Curious Planeteer working to make the Earth's changes visible, accessible and actionable.

Mapping the Future: Innovative Solutions for New Zealand’s Biodiversity Restoration


Biodiversity decline in even the tiniest area of any country is a global concern. It multiplies to a myriad of issues such as climate-driven extinctions, the spread of diseases, and loss of livelihood. With such a gigantic, complex, and time-sensitive global problem, where do we begin looking for solutions?

Meet Eco-index, a team of experts in ecology, data science, economics, and mathematical modeling tackling biodiversity decline with a heart and a head full of dreams for the future of Aotearoa, the indigenous Māori name for New Zealand. Initiated by the Biological Heritage National Science Challenge research program, the Eco-index team is set on a mission to develop geospatial solutions to solve the biodiversity crisis, and they are using a combination of Planet satellite data and artificial intelligence to do just that.

The Wicked Problem and Wonderful Solutions of Geospatial Data

Reversing native biodiversity decline is a tall order, especially with the diverse ecosystems and highly modified landscapes of Aotearoa. But the Eco-index team is not afraid to traverse uncharted territories to protect vulnerable species. We all know too well that ecological restoration is the best option, but there are unanswered questions when tackling this issue.

According to Catherine Kirby, Communication & Relationships Manager of Eco-index, decision-makers, from private individuals to the government, “are often lacking the data, knowledge, and tools to make a cost-effective difference.” She adds that Eco-index’s “national mapping, target-setting, and monitoring approach” will help fill this knowledge gap. Their ecosystem reconstruction digital toolkit “empowers decision-makers to prioritize and plan actions that provide the best return for their efforts and investments.” 

The recently launched Ecosystem Reconstruction Map, a digital public good that critically categorizes the whole of New Zealand into restoration priority levels, was a huge success. They have a lot more in store including remote sensing ecosystem detectors that are being developed with AI and are set to publicly roll out by mid-2024. These ecosystem detectors primarily focus on wetlands and kahikatea forest, a New Zealand native tree. Kevan Cote, Eco-index Data Scientist, shares that they identified these two ecosystems “because they are the most depleted, as they’re in low-lying lands where people have undertaken agricultural and urban development.” Identifying ecosystems and using Planet’s archival data enables stakeholders to measure the impact of ecosystem reconstruction and regeneration efforts and facilitates well-informed decision making.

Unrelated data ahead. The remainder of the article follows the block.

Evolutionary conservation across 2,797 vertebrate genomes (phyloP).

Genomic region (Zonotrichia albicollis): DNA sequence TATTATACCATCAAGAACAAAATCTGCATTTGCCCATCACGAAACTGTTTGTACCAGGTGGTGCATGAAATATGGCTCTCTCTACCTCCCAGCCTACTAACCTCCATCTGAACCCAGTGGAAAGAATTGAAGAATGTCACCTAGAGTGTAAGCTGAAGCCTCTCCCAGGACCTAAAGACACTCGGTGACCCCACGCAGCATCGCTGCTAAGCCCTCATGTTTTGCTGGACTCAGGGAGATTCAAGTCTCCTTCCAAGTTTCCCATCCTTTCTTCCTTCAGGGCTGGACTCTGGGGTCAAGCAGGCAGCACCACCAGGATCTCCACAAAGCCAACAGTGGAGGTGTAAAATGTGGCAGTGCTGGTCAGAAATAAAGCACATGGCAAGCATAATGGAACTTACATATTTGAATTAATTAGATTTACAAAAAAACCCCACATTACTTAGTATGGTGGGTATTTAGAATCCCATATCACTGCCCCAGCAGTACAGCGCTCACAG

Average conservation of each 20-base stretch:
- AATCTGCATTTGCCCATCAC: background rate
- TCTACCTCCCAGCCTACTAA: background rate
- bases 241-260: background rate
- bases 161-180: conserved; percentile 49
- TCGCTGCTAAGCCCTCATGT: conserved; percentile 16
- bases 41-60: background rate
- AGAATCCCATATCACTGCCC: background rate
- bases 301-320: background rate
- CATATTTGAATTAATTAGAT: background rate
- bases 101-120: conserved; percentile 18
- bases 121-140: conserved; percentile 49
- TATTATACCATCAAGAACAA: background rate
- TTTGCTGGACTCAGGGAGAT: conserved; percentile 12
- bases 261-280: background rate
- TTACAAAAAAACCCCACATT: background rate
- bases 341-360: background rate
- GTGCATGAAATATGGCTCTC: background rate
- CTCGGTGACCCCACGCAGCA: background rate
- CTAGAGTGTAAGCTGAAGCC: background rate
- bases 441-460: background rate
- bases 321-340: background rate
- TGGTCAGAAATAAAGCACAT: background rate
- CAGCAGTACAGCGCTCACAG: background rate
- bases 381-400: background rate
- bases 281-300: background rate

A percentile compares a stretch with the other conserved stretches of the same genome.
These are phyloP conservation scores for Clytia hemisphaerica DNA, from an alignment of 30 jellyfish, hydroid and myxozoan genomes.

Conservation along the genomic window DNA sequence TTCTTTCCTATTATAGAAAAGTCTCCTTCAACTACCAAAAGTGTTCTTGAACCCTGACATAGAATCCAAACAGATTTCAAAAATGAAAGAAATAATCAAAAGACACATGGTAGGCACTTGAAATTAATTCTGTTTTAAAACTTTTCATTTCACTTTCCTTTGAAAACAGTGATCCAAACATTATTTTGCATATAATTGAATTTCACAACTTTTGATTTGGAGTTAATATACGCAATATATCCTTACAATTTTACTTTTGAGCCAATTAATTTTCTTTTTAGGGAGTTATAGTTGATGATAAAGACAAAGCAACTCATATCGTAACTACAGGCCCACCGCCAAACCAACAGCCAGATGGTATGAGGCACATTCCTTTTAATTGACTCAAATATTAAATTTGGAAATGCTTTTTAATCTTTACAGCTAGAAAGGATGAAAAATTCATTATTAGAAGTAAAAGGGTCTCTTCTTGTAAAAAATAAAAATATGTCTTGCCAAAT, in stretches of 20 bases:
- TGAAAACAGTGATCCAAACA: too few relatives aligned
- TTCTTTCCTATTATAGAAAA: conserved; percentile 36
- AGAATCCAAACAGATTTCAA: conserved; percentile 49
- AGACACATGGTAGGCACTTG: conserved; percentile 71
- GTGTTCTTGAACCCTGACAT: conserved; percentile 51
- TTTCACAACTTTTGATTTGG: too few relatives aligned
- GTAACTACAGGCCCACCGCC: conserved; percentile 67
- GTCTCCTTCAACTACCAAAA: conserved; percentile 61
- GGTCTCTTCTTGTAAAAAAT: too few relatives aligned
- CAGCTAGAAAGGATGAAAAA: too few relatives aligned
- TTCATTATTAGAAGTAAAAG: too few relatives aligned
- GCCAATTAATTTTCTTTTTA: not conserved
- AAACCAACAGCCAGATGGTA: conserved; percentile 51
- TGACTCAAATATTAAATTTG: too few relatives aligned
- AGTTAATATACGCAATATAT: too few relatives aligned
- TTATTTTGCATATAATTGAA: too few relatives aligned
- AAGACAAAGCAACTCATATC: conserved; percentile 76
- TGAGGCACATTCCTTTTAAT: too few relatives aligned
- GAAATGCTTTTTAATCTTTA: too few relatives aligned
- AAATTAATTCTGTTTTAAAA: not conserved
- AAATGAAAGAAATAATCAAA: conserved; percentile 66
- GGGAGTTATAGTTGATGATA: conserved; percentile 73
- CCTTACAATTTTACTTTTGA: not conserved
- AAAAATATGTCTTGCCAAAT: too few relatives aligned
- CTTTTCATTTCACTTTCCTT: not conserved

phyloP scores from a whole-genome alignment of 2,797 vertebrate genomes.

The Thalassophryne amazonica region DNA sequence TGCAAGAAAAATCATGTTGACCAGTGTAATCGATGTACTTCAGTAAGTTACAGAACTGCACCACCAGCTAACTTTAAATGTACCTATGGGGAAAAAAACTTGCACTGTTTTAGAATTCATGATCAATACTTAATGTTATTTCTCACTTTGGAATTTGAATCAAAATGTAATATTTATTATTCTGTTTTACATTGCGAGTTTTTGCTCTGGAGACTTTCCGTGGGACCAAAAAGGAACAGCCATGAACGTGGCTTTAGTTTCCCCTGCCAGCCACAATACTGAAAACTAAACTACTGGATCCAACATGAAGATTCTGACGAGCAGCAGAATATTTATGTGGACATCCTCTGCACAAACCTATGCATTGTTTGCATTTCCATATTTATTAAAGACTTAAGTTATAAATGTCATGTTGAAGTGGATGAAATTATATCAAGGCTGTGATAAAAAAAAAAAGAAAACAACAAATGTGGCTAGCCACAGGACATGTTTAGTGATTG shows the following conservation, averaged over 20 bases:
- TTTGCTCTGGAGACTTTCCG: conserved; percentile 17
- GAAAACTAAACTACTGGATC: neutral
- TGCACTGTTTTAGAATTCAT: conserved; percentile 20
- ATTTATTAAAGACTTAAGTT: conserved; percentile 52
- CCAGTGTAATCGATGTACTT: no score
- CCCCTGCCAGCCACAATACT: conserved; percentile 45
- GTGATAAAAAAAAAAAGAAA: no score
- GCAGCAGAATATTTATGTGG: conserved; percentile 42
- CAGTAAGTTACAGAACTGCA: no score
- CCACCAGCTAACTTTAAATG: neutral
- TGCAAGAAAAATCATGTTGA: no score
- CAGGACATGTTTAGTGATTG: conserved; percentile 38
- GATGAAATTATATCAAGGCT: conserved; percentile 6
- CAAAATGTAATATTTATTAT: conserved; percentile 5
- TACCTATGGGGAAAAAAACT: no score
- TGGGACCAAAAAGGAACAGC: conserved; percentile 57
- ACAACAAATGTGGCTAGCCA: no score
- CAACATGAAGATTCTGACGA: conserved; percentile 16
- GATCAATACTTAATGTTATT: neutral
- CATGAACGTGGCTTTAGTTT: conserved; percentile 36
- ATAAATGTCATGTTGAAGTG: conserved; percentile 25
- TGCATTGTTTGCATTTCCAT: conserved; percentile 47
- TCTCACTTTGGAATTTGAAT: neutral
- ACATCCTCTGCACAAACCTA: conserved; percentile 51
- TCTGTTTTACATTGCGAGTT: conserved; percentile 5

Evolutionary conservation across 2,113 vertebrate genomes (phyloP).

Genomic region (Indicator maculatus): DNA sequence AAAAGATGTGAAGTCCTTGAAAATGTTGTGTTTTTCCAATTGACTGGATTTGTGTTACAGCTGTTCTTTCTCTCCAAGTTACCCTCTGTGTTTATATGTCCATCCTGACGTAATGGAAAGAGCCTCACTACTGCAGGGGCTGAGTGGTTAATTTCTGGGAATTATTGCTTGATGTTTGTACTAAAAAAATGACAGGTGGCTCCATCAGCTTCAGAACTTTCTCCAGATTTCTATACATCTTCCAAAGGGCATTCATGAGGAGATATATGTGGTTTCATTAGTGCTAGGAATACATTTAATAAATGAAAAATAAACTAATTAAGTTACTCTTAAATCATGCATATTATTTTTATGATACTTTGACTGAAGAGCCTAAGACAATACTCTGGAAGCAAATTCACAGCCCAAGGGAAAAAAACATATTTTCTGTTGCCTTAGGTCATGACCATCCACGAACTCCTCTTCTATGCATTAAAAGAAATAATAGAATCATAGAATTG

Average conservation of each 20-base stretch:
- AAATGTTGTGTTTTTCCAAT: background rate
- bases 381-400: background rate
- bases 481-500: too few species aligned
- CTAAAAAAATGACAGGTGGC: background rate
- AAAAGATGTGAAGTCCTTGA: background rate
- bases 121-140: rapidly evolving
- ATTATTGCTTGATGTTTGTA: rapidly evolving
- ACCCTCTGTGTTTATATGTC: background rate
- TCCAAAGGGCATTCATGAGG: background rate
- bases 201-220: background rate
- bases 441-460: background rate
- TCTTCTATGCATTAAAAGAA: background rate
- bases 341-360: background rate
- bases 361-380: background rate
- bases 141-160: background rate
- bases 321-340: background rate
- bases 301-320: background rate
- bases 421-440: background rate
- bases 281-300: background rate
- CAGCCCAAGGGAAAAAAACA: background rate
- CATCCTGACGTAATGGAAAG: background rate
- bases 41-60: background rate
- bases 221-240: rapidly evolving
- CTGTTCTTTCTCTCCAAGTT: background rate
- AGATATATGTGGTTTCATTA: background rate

However, solving a problem as wicked as biodiversity decline is not without challenges. During detector development, results of remote sensing require “ground-truthing” to ensure accuracy. This has traditionally been undertaken by people who visit the areas of interest and is therefore labor-intensive and time-consuming. The Eco-index team however are making the most of Planet Earth data to ground-truth from space. 

Getting to the Ground Truth with Planet Earth Data and AI

Two things are critical for the initiative’s success: accuracy and consistency of data sources. The Eco-index initiative has high standards for their ecosystem detection work and they want to “provide a clear picture of the extent of native ecosystems and targets for ecological restoration,” said Catherine. 

To get accurate remote sensing results even “without leaving their office chairs,” as Kevan described it, they leveraged both PlanetScope and SkySat data. PlanetScope equips them with temporal data for accurate historical information on areas of interest and New Zealand map coverage, while SkySat remotely verifies the output of target areas. 

Planet data seamlessly integrates into their framework that utilizes a foundational data cube based on the layers of stacked PlanetScope data. From this foundational data, they layer on soil moisture levels, soil types, and elevations. Combining these datasets allows them to make predictions in situational aspects such as elevation changes and integrate changing timeframes with AI-assisted pattern detection. 

Kevan paints a good picture of their day-to-day operations using Planet data, “You don’t need to change any aspect of the data. It’s plug-and-play, which is beneficial when you are trying to experiment a little bit and maybe grab something from a different timeframe or change things up. It’s more or less drag and drop, which I found massively helpful for this work.”

Critical Collaborations for Sustainability

At Planet, we are proud to have innovative partners and customers who live and breathe our mission to use space to help life on Earth, through restoration and nature-based solutions. In an interview with Matthew Monahan of Ma Earth, Planet CEO Will Marshall shared the importance of conservation in mitigating climate change. He said, “If you just let those forests grow back, you suck down more CO2. Whereas if you turn all the coal power plants into renewables, you don’t automatically stop the destruction of the forests, right? And when people are striving for carbon capture, the best technology is nature, right? I mean, the tree, it plants itself.” 

While their current tools are already helping ecosystem restoration planning for a range of users including the government and industry organizations, Eco-index are conducting research and development work to further the advancement of geospatial solutions for better biodiversity outcomes.